THIS SICK BANTAM IS PROBABLY WHAT YOU CAME HERE FOR, ADMIT IT
According to the omniscient, omnipresent body The Internet, Paris-Brest-Paris (PBP) is, “the oldest bicycling event still run on a regular basis on the open road.” It is a 1,200-kilometer brevet that leads the participating randonneuses and randonneurs through the French countryside, from Paris to Brest on the Atlantic coast of France, and back again. Every four years, thousands of endurance cyclists, bike jocks, Calfee-riding-dentists, and saggy-bibbed randos descend upon Paris to try their hand at the famed event and test their limits. In 2019 I hope to be one of those saggy-bibbed randos.
PBP 2019 will hold in store many firsts for me: my first time in Europe, my first go at a 1,200k, and my first exposure to the bidet. I’m very excited for these and many more new experiences. I got into randonneuring about 4 years ago and participated in my first sanctioned brevets in 2016. Even though it’s been just a few years that I’ve been pursuing the #thatsrando life, I went all in. I commissioned a custom steel, low-trail randonneuring machine, I put “randonneur” in my Instagram bio, and last season I became a Super Randonneur, an honorific meaning I completed a full series of brevets in a calendar year (200k, 300k, 400k, and 600k). I decided about midway through last summer to do PBP, and have been putting together a training plan in my head since then; sharing this plan with you is the very purpose of this run-on sentence, comma splice ridden article. Below is my attempt at a well thought-out training plan. I’m not a trainer nor sportsman in the classical sense, I’m just some dude on the internet, so bear that in mind.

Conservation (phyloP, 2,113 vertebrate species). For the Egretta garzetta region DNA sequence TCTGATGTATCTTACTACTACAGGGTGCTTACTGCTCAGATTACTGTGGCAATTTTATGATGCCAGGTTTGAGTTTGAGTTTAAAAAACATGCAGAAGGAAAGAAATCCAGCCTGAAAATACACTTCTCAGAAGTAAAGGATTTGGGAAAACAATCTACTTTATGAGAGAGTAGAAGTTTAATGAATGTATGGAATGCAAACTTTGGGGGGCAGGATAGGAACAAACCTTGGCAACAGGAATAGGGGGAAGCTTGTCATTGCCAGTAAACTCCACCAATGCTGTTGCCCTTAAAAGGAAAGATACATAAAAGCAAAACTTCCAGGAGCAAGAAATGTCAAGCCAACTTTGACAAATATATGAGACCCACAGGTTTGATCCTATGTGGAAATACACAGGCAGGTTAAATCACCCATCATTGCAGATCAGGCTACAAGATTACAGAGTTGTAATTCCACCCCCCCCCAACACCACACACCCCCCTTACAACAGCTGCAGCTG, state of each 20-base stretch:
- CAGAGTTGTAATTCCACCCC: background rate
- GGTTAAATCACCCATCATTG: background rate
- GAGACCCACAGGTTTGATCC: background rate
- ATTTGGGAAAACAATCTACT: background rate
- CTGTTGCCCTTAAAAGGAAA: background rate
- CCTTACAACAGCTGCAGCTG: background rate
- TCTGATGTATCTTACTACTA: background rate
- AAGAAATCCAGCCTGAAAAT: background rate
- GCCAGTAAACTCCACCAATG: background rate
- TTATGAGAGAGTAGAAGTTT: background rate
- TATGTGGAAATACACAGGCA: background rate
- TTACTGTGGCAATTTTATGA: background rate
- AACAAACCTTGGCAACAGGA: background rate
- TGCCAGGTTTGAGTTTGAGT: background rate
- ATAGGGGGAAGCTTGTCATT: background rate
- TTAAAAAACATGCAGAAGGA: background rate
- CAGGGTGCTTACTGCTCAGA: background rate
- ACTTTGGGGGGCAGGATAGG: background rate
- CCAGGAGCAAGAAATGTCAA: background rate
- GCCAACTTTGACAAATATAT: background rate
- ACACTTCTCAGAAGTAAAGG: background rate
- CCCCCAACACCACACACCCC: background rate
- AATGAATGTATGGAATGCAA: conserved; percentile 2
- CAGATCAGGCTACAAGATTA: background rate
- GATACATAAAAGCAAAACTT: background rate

Paris-Brest-Paris and all endurance cycling events take a lot of time and preparation leading up to the event itself, but with proper planning, goal-setting, and follow-through, success is attainable. This is not an exhaustive training plan, but more of a guide to creating your own training plan. I’ve never done PBP or any ride over 600k and I was having a hard time finding advice other than “ride your bike as much as you can”, so I set out to create my own plan. Hopefully this helps others who are in a similar situation.
…and find ways to keep yourself accountable. In 2018 I fell short of my mileage goal by about 1000 miles. Major bummer. I think a reason for that is because I didn’t break it down into smaller chunks; I only looked at my total miles i.e. 4500 out of 6000/year instead of looking at it in more easily digestible chunks like 80 out of 120/week, which I think is more manageable. For 2019 I set a goal of 6,000 miles. By many standards that’s pretty modest, but I’m a full-time graduate student and have a full-time job, as well as a wonderful partner and two loving cats who I want to spend time with, so I set a realistic goal for my lifestyle and commitments. Being realistic is important. It’s not worth losing your job or dropping out of school to ride your bike more (unless it is worth it to you, in which case be my guest, but it’s not for me).
So with a “big picture” goal of 6,000 miles this year, I need to average about 120 miles a week, give or take. Because of my job and school schedule, I go on longer rides primarily on the weekends and commute by bike to work/school during the week. As the days get longer, I also try to get out on a couple of 20-25 mile after-work rides per week.
RANDONNEURING IS A SERIES OF GAS STATIONS
In addition to my overall mileage goals, I also set the goal of doing at least one 200k ride per month. This is a pretty common thing in the randonneuring scene, and when you do it consecutively throughout the year, it’s called an R12 and you get a little medal or something from Randonneurs USA (RUSA). To get the RUSA credit, you have to do sanctioned permanents (established routes of 200km or more that may be ridden by prior arrangement with the organizer) or full-on brevets run by an RUSA club. I haven’t decided if I’m going to do that or just do them on my own. The only barrier to doing sanctioned permanents is that there is a lot of paperwork involved and that’s no fun. Sometimes I just want to ride and not worry about getting to the control, or I just want to leave from my house and not some random parking lot across town.